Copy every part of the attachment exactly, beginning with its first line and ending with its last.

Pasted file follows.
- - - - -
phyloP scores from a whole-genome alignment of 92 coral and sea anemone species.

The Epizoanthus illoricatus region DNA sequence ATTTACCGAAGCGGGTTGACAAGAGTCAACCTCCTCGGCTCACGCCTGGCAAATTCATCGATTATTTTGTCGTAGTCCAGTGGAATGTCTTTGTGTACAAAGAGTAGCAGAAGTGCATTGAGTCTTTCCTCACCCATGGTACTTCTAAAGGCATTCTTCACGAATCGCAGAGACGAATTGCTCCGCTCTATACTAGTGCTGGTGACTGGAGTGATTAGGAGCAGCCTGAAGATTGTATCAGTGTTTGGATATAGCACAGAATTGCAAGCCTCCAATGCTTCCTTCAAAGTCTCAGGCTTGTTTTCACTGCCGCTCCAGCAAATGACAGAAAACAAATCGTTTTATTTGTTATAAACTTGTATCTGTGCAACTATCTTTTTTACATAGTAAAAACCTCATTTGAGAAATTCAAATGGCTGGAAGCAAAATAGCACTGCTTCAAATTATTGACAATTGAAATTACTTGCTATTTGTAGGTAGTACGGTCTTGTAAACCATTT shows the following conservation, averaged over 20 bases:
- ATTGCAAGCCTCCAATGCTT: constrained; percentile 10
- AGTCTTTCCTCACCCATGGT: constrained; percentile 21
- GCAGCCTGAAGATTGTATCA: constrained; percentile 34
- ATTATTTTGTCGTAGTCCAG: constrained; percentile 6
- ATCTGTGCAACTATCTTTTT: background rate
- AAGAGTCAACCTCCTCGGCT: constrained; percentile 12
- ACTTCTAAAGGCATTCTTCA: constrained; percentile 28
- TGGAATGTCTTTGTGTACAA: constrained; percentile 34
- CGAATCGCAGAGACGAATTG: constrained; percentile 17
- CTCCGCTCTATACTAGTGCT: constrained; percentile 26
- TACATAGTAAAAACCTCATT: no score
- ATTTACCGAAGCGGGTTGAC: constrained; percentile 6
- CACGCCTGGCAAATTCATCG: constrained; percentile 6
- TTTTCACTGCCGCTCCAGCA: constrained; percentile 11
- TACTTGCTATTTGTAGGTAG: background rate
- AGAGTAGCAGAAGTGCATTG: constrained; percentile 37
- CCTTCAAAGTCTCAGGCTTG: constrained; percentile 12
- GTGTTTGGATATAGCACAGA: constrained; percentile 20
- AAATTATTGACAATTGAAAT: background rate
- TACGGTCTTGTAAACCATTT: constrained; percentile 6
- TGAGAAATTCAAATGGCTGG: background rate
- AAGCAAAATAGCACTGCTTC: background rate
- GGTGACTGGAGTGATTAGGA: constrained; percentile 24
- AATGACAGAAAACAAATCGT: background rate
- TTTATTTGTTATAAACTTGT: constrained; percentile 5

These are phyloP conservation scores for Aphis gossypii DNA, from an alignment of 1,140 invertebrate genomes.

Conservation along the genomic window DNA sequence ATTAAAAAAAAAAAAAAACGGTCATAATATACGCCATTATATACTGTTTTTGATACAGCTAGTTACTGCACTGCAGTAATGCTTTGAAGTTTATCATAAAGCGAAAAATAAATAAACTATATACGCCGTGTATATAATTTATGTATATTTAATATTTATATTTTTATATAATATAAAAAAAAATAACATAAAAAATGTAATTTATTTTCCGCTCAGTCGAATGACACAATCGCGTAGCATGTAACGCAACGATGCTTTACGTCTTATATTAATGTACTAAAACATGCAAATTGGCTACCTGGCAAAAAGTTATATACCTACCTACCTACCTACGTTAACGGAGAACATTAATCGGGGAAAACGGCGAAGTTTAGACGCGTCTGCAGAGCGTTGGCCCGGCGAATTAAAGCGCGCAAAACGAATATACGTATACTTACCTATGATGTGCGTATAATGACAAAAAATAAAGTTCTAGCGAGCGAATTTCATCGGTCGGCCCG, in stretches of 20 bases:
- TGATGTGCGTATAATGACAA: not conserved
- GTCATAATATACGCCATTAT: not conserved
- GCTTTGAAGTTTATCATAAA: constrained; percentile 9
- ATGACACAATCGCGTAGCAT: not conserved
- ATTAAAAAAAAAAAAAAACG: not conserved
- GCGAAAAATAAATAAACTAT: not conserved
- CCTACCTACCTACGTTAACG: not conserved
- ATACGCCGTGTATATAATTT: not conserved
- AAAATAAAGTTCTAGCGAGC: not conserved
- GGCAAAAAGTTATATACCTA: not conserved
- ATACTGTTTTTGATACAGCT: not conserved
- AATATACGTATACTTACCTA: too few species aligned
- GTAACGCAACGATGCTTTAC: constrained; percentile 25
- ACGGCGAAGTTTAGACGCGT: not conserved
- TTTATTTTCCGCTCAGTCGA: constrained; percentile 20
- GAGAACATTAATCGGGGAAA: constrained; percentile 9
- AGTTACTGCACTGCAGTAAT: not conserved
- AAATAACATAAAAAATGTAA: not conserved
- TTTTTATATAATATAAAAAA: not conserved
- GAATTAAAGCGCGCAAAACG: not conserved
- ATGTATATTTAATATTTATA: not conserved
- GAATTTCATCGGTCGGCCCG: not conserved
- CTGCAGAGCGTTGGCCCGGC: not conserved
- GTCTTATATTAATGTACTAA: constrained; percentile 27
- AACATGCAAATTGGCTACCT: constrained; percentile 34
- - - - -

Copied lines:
phyloP scores from a whole-genome alignment of 92 coral and sea anemone species.

The Epizoanthus illoricatus region DNA sequence ATTTACCGAAGCGGGTTGACAAGAGTCAACCTCCTCGGCTCACGCCTGGCAAATTCATCGATTATTTTGTCGTAGTCCAGTGGAATGTCTTTGTGTACAAAGAGTAGCAGAAGTGCATTGAGTCTTTCCTCACCCATGGTACTTCTAAAGGCATTCTTCACGAATCGCAGAGACGAATTGCTCCGCTCTATACTAGTGCTGGTGACTGGAGTGATTAGGAGCAGCCTGAAGATTGTATCAGTGTTTGGATATAGCACAGAATTGCAAGCCTCCAATGCTTCCTTCAAAGTCTCAGGCTTGTTTTCACTGCCGCTCCAGCAAATGACAGAAAACAAATCGTTTTATTTGTTATAAACTTGTATCTGTGCAACTATCTTTTTTACATAGTAAAAACCTCATTTGAGAAATTCAAATGGCTGGAAGCAAAATAGCACTGCTTCAAATTATTGACAATTGAAATTACTTGCTATTTGTAGGTAGTACGGTCTTGTAAACCATTT shows the following conservation, averaged over 20 bases:
- ATTGCAAGCCTCCAATGCTT: constrained; percentile 10
- AGTCTTTCCTCACCCATGGT: constrained; percentile 21
- GCAGCCTGAAGATTGTATCA: constrained; percentile 34
- ATTATTTTGTCGTAGTCCAG: constrained; percentile 6
- ATCTGTGCAACTATCTTTTT: background rate
- AAGAGTCAACCTCCTCGGCT: constrained; percentile 12
- ACTTCTAAAGGCATTCTTCA: constrained; percentile 28
- TGGAATGTCTTTGTGTACAA: constrained; percentile 34
- CGAATCGCAGAGACGAATTG: constrained; percentile 17
- CTCCGCTCTATACTAGTGCT: constrained; percentile 26
- TACATAGTAAAAACCTCATT: no score
- ATTTACCGAAGCGGGTTGAC: constrained; percentile 6
- CACGCCTGGCAAATTCATCG: constrained; percentile 6
- TTTTCACTGCCGCTCCAGCA: constrained; percentile 11
- TACTTGCTATTTGTAGGTAG: background rate
- AGAGTAGCAGAAGTGCATTG: constrained; percentile 37
- CCTTCAAAGTCTCAGGCTTG: constrained; percentile 12
- GTGTTTGGATATAGCACAGA: constrained; percentile 20
- AAATTATTGACAATTGAAAT: background rate
- TACGGTCTTGTAAACCATTT: constrained; percentile 6
- TGAGAAATTCAAATGGCTGG: background rate
- AAGCAAAATAGCACTGCTTC: background rate
- GGTGACTGGAGTGATTAGGA: constrained; percentile 24
- AATGACAGAAAACAAATCGT: background rate
- TTTATTTGTTATAAACTTGT: constrained; percentile 5

These are phyloP conservation scores for Aphis gossypii DNA, from an alignment of 1,140 invertebrate genomes.

Conservation along the genomic window DNA sequence ATTAAAAAAAAAAAAAAACGGTCATAATATACGCCATTATATACTGTTTTTGATACAGCTAGTTACTGCACTGCAGTAATGCTTTGAAGTTTATCATAAAGCGAAAAATAAATAAACTATATACGCCGTGTATATAATTTATGTATATTTAATATTTATATTTTTATATAATATAAAAAAAAATAACATAAAAAATGTAATTTATTTTCCGCTCAGTCGAATGACACAATCGCGTAGCATGTAACGCAACGATGCTTTACGTCTTATATTAATGTACTAAAACATGCAAATTGGCTACCTGGCAAAAAGTTATATACCTACCTACCTACCTACGTTAACGGAGAACATTAATCGGGGAAAACGGCGAAGTTTAGACGCGTCTGCAGAGCGTTGGCCCGGCGAATTAAAGCGCGCAAAACGAATATACGTATACTTACCTATGATGTGCGTATAATGACAAAAAATAAAGTTCTAGCGAGCGAATTTCATCGGTCGGCCCG, in stretches of 20 bases:
- TGATGTGCGTATAATGACAA: not conserved
- GTCATAATATACGCCATTAT: not conserved
- GCTTTGAAGTTTATCATAAA: constrained; percentile 9
- ATGACACAATCGCGTAGCAT: not conserved
- ATTAAAAAAAAAAAAAAACG: not conserved
- GCGAAAAATAAATAAACTAT: not conserved
- CCTACCTACCTACGTTAACG: not conserved
- ATACGCCGTGTATATAATTT: not conserved
- AAAATAAAGTTCTAGCGAGC: not conserved
- GGCAAAAAGTTATATACCTA: not conserved
- ATACTGTTTTTGATACAGCT: not conserved
- AATATACGTATACTTACCTA: too few species aligned
- GTAACGCAACGATGCTTTAC: constrained; percentile 25
- ACGGCGAAGTTTAGACGCGT: not conserved
- TTTATTTTCCGCTCAGTCGA: constrained; percentile 20
- GAGAACATTAATCGGGGAAA: constrained; percentile 9
- AGTTACTGCACTGCAGTAAT: not conserved
- AAATAACATAAAAAATGTAA: not conserved
- TTTTTATATAATATAAAAAA: not conserved
- GAATTAAAGCGCGCAAAACG: not conserved
- ATGTATATTTAATATTTATA: not conserved
- GAATTTCATCGGTCGGCCCG: not conserved
- CTGCAGAGCGTTGGCCCGGC: not conserved
- GTCTTATATTAATGTACTAA: constrained; percentile 27
- AACATGCAAATTGGCTACCT: constrained; percentile 34